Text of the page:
This study aims to explore the attitudes of the Hotel, Restaurant, and Catering sector (HoReCa) and wholesale companies towards the adoption of an ICT tool designed to enhance the sustainability within their cooperation. The hypothesis states that these sectors have significant potential to adopt novel tools to improve communication channels and make their logistics operations more sustainable. The authors, as part of the Incubator of Innovation 4.0 project grant at Gdynia Maritime University, developed an ICT tool to support the development of sustainable supply chains and stimulate the growth of modern warehouse management and distribution channels for goods and services.
So far, few studies have examined the adoption of ICT technologies by the wholesale and HoReCa sectors in terms of sustainability. Investing in ICT tools is not only a trend, but also a necessary step towards achieving long-term sustainability in businesses. The team has developed an innovative ICT tool specifically designed to enhance B2B communication and drive sustainability in the Hotel, Restaurant, and Catering (HoReCa) and wholesale sectors. Through a pilot study, the authors found that there is a significant need for such a tool in these sectors and that it has the potential to streamline processes and increase efficiency and flexibility.
The pilot studies resulted in the development of business processes for HoReCa and wholesale companies. In addition, to give the research a personal touch, customer profiles were created called buyer personas. B2B (business-to-business) buyer persona is a fictional but realistic representation of the target group, which is a potential customer [17,18]. In the case of B2B, the buyer persona may respond to questions about business needs, decision-making processes, purchase criteria, and other important aspects of the company [17]. Creating a B2B buyer persona helps to understand the needs and expectations of customers, allowing for a more effective adaptation of the offer to their needs. It may also be helpful in communication with customers and in creating marketing and advertising content aimed at this target group [17,18].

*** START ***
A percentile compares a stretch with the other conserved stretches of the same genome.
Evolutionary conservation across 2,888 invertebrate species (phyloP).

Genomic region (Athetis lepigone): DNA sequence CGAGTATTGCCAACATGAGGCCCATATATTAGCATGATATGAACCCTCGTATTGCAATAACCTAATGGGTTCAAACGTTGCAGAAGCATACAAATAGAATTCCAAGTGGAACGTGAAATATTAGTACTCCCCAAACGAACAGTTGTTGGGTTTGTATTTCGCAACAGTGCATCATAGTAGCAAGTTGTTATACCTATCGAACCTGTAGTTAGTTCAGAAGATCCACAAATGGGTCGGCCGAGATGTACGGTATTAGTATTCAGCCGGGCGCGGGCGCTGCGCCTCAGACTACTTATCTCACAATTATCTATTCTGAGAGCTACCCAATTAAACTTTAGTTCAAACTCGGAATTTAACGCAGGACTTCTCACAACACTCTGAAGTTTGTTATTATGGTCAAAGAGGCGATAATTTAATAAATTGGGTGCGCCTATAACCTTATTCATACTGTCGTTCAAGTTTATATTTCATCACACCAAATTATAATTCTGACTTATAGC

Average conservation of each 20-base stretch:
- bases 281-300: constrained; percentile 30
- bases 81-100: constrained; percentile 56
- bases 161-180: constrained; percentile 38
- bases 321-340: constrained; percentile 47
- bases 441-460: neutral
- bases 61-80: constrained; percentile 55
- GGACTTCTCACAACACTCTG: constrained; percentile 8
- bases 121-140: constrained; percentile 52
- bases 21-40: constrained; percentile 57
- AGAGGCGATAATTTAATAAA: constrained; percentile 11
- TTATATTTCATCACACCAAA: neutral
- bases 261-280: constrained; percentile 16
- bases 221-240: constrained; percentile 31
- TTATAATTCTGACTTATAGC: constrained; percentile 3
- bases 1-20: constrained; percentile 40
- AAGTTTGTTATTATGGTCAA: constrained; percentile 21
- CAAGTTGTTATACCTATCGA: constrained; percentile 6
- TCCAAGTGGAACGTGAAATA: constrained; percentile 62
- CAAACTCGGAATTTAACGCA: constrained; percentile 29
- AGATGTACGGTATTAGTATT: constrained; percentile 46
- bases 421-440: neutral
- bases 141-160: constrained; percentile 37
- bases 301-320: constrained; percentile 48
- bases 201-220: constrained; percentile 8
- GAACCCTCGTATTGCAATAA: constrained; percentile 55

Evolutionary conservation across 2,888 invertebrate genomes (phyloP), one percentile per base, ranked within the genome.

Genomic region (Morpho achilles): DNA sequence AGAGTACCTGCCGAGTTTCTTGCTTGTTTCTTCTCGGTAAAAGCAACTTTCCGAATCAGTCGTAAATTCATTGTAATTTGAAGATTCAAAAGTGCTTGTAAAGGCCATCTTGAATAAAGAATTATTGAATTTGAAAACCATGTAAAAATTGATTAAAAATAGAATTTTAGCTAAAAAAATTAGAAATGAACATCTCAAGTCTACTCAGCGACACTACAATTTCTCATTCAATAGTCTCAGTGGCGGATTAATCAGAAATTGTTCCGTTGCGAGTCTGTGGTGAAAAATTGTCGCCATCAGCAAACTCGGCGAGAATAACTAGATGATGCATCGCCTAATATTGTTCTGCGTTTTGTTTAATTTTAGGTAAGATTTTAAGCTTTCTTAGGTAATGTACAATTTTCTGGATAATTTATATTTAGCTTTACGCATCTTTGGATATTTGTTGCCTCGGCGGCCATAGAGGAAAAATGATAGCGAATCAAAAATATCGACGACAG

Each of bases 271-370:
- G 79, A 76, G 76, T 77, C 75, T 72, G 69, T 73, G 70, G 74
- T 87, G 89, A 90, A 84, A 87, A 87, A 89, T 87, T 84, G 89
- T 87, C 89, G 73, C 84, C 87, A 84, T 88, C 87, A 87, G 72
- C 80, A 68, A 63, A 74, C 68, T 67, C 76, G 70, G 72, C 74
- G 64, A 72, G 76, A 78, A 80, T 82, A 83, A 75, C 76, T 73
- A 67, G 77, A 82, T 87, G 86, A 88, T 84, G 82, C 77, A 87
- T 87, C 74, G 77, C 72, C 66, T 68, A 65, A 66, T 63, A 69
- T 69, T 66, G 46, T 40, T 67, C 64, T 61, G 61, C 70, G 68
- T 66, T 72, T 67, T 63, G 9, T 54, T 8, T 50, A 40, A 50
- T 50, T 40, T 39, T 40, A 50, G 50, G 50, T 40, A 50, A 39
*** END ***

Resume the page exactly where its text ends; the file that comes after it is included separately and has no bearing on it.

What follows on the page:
In this research, we developed an ICT tool that allows HoReCa companies to smoothly and efficiently place orders with their suppliers. This tool includes features such as a user-friendly interface for creating and submitting orders, real-time tracking of order status and delivery, and the automatic notification of price changes or product availability. It also provides a platform for communication between HoReCa companies and their suppliers, allowing for the easy resolution of any issues that may arise during the ordering process. Overall, this ICT tool aims to streamline and simplify the process of ordering goods for HoReCa companies, helping them save time and resources while ensuring that they receive the products they need in a timely and reliable manner.